These days, what is the American church known for? Is it known more for what it stands FOR, or for what it stands AGAINST?
We’ve posed that question to audiences across the country. Overwhelmingly, they say the church today is most known for what it opposes.
Research shows that the church’s finger-wagging reputation is a leading cause for its decline in our culture today.
But when it comes to decline and decay, the church is not alone. Many institutions have seen significant decline in recent years. And many would say the culture as a whole seems to be experiencing a period of decline. Check out this opening line in a recent news story: “The American Dream picked a funny place to die this week, in Aspen.” That was the site for the annual Aspen Ideas Festival, where high-profile leaders, writers and academics gather to assess the country’s health.
Real wages have not increased for most Americans. African-American males who do not finish high school have a 68 percent chance of ending up in prison by age 35. The education system is failing. Harvard professor and author Robert Putnam said cultural breakdowns are creating a knowledge gap between rich and poor kids, leading to class segregation.
A reporter on the scene wrote: “There wasn’t just an aura of gloom, but a recognition that no one has the answer.” One speaker proclaimed that his federal program would change the lives of thousands of disadvantaged youth. But even if he’s successful the effort would reach only 1 percent of the affected demographic.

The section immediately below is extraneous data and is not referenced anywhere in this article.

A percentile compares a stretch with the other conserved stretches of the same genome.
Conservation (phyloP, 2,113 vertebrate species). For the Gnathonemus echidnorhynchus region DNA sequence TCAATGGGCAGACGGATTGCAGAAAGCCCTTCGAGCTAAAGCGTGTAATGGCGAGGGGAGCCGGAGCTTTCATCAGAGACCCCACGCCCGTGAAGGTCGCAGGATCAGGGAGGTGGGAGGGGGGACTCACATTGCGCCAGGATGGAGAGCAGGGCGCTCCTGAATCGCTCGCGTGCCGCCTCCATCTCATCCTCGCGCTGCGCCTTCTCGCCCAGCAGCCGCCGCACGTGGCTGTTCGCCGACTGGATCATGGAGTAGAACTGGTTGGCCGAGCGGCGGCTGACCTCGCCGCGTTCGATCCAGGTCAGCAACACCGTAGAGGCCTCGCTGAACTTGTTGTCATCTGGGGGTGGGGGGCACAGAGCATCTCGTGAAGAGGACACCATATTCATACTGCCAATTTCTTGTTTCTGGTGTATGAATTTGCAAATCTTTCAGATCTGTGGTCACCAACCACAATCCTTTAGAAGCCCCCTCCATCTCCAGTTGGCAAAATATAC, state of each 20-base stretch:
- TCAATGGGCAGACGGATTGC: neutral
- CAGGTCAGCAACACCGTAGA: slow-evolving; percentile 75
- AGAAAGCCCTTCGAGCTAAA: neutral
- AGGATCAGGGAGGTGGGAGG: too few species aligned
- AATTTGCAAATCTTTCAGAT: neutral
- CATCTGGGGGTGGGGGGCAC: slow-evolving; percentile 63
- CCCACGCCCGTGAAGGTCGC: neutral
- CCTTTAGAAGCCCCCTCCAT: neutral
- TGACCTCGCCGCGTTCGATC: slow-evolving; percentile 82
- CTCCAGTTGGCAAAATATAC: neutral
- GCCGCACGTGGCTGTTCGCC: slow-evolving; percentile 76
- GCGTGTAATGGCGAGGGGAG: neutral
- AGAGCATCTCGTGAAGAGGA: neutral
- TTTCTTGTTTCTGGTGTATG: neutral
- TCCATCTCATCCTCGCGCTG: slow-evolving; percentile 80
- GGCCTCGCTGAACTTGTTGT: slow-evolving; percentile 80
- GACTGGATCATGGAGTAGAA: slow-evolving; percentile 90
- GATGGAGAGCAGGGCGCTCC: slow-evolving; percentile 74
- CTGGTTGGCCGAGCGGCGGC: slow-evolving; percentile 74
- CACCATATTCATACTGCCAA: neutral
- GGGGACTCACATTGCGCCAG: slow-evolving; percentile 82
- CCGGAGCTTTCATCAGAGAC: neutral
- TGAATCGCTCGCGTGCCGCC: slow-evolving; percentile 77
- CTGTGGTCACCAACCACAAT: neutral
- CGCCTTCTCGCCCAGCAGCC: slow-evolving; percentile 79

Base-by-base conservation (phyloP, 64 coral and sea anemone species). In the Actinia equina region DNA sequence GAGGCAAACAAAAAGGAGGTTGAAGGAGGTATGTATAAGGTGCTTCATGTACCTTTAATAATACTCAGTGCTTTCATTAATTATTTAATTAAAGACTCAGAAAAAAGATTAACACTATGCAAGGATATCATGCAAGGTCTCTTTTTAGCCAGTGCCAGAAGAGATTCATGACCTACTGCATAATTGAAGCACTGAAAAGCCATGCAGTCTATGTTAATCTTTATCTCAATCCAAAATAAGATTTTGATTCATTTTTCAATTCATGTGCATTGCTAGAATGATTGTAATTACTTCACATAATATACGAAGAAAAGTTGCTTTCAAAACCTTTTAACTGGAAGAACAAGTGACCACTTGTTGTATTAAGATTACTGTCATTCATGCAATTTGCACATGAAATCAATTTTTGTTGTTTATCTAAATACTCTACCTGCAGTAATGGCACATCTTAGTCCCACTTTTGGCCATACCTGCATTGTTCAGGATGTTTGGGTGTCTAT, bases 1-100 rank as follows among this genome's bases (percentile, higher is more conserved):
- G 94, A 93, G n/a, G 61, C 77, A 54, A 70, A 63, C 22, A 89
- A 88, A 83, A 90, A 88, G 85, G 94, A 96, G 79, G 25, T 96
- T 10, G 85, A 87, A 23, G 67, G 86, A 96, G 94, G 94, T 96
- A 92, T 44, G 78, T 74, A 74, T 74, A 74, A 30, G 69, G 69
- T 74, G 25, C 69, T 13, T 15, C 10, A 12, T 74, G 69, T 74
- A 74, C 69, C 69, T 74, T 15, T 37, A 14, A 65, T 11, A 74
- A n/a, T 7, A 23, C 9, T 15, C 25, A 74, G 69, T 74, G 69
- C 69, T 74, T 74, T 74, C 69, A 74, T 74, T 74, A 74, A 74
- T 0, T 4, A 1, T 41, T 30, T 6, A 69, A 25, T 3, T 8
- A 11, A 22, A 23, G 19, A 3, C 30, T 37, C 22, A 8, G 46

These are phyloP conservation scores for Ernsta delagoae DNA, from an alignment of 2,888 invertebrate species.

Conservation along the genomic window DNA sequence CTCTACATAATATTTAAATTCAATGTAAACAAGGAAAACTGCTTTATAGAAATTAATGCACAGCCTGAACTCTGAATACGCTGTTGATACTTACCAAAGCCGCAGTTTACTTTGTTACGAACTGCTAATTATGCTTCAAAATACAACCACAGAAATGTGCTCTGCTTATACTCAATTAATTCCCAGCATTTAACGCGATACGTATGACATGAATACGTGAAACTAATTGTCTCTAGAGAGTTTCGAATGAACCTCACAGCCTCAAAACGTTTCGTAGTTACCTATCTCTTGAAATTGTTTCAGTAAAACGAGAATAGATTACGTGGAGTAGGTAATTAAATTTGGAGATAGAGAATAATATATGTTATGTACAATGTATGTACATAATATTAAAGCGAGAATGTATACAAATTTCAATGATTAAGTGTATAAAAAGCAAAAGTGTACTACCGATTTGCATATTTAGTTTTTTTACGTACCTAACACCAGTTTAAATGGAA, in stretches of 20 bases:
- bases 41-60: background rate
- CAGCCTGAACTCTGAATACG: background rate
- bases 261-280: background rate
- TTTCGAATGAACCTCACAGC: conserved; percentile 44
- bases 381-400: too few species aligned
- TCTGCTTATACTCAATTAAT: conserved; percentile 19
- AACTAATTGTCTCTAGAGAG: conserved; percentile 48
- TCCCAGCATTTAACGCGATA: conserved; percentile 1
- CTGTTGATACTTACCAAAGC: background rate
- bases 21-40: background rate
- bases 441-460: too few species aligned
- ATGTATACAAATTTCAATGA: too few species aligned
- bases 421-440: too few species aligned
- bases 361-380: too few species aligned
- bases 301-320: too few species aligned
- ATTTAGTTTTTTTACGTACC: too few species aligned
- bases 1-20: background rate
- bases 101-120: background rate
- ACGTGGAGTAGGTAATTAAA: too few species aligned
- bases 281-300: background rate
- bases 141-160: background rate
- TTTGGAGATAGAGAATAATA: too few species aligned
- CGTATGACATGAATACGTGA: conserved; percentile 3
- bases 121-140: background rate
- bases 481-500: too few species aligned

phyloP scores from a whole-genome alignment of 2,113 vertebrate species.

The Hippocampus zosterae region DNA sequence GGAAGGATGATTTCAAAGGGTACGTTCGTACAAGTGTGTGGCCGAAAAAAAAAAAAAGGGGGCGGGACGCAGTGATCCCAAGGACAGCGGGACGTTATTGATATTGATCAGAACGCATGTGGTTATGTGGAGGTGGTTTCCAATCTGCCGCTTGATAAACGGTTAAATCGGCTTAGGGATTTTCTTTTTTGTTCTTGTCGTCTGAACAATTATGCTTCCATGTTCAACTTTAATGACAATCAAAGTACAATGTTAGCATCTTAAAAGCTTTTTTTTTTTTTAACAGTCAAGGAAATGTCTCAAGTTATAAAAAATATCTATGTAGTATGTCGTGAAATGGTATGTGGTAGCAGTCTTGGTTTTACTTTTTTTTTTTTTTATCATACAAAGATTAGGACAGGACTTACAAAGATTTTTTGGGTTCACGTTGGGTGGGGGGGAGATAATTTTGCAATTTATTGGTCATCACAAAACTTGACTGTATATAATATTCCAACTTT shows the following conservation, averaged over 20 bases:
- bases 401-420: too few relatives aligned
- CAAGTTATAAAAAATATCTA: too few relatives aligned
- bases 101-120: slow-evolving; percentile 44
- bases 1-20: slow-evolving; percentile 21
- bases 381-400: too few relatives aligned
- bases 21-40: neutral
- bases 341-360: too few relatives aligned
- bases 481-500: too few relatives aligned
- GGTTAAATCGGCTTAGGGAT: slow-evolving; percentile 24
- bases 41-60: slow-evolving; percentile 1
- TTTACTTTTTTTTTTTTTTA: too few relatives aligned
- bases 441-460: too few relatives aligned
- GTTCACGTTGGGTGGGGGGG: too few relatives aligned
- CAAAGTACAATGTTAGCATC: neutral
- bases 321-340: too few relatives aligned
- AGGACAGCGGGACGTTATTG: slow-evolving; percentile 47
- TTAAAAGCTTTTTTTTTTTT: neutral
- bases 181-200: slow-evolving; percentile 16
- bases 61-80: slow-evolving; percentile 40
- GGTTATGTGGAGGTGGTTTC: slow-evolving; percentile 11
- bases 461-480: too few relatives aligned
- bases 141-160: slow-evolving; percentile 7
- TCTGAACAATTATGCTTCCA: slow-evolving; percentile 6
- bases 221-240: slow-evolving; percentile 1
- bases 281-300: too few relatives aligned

STANDING FOR LOVE
Are America’s problems so big that no one can make a dent? Is there any large collection of caring people in the society who could come together to make a real difference? I can think of just one.
It is the church.
Even after recently reported declines, 70 percent of the American population identifies itself as Christian. Across the land we have over 300,000 local Christian congregations, plus thousands of house churches, plus countless parachurch organizations, not to mention the millions of Dones–those Christ-followers who no longer attach to a congregation but they still desire to live out their faith.
What if these multitudes would join a unified cause to love their neighbors? What if they seriously considered Matthew 5: “You are the light of the world. A town built on a hill cannot be hidden. Neither do people light a lamp and put it under a bowl. Instead they put it on its stand, and it gives light to everyone in the house. In the same way, let your light shine before others, that they may see your good deeds and glorify your Father in heaven.”